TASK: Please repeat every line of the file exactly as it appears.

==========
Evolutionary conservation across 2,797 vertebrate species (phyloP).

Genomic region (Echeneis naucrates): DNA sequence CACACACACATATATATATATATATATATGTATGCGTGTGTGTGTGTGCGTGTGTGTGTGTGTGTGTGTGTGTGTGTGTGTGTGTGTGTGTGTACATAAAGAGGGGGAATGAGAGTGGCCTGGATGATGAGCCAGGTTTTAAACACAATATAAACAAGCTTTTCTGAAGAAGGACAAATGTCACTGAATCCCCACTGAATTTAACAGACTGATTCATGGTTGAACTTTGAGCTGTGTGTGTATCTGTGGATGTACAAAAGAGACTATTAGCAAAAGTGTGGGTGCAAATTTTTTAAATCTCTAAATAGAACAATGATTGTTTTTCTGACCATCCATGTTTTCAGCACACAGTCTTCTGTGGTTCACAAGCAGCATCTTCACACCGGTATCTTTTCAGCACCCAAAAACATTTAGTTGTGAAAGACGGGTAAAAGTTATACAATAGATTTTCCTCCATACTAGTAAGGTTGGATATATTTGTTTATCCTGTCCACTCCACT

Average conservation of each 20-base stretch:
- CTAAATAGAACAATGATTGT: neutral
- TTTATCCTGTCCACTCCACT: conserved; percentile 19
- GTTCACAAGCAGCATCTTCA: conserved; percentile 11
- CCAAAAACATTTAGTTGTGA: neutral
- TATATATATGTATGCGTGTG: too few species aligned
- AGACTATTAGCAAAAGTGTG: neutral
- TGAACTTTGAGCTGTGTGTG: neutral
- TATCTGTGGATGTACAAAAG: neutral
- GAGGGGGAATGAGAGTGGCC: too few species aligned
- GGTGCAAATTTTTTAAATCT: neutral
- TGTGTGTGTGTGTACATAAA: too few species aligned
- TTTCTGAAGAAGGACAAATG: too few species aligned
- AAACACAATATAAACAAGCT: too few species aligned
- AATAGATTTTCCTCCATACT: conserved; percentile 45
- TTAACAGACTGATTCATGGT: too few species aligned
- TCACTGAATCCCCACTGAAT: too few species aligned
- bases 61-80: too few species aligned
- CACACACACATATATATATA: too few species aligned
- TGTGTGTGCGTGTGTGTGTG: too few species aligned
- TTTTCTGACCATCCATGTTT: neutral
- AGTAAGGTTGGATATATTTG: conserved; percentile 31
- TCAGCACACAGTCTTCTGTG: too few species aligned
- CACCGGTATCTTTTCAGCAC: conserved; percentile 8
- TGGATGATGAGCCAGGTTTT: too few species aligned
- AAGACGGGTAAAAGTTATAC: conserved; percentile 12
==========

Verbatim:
Evolutionary conservation across 2,797 vertebrate species (phyloP).

Genomic region (Echeneis naucrates): DNA sequence CACACACACATATATATATATATATATATGTATGCGTGTGTGTGTGTGCGTGTGTGTGTGTGTGTGTGTGTGTGTGTGTGTGTGTGTGTGTGTACATAAAGAGGGGGAATGAGAGTGGCCTGGATGATGAGCCAGGTTTTAAACACAATATAAACAAGCTTTTCTGAAGAAGGACAAATGTCACTGAATCCCCACTGAATTTAACAGACTGATTCATGGTTGAACTTTGAGCTGTGTGTGTATCTGTGGATGTACAAAAGAGACTATTAGCAAAAGTGTGGGTGCAAATTTTTTAAATCTCTAAATAGAACAATGATTGTTTTTCTGACCATCCATGTTTTCAGCACACAGTCTTCTGTGGTTCACAAGCAGCATCTTCACACCGGTATCTTTTCAGCACCCAAAAACATTTAGTTGTGAAAGACGGGTAAAAGTTATACAATAGATTTTCCTCCATACTAGTAAGGTTGGATATATTTGTTTATCCTGTCCACTCCACT

Average conservation of each 20-base stretch:
- CTAAATAGAACAATGATTGT: neutral
- TTTATCCTGTCCACTCCACT: conserved; percentile 19
- GTTCACAAGCAGCATCTTCA: conserved; percentile 11
- CCAAAAACATTTAGTTGTGA: neutral
- TATATATATGTATGCGTGTG: too few species aligned
- AGACTATTAGCAAAAGTGTG: neutral
- TGAACTTTGAGCTGTGTGTG: neutral
- TATCTGTGGATGTACAAAAG: neutral
- GAGGGGGAATGAGAGTGGCC: too few species aligned
- GGTGCAAATTTTTTAAATCT: neutral
- TGTGTGTGTGTGTACATAAA: too few species aligned
- TTTCTGAAGAAGGACAAATG: too few species aligned
- AAACACAATATAAACAAGCT: too few species aligned
- AATAGATTTTCCTCCATACT: conserved; percentile 45
- TTAACAGACTGATTCATGGT: too few species aligned
- TCACTGAATCCCCACTGAAT: too few species aligned
- bases 61-80: too few species aligned
- CACACACACATATATATATA: too few species aligned
- TGTGTGTGCGTGTGTGTGTG: too few species aligned
- TTTTCTGACCATCCATGTTT: neutral
- AGTAAGGTTGGATATATTTG: conserved; percentile 31
- TCAGCACACAGTCTTCTGTG: too few species aligned
- CACCGGTATCTTTTCAGCAC: conserved; percentile 8
- TGGATGATGAGCCAGGTTTT: too few species aligned
- AAGACGGGTAAAAGTTATAC: conserved; percentile 12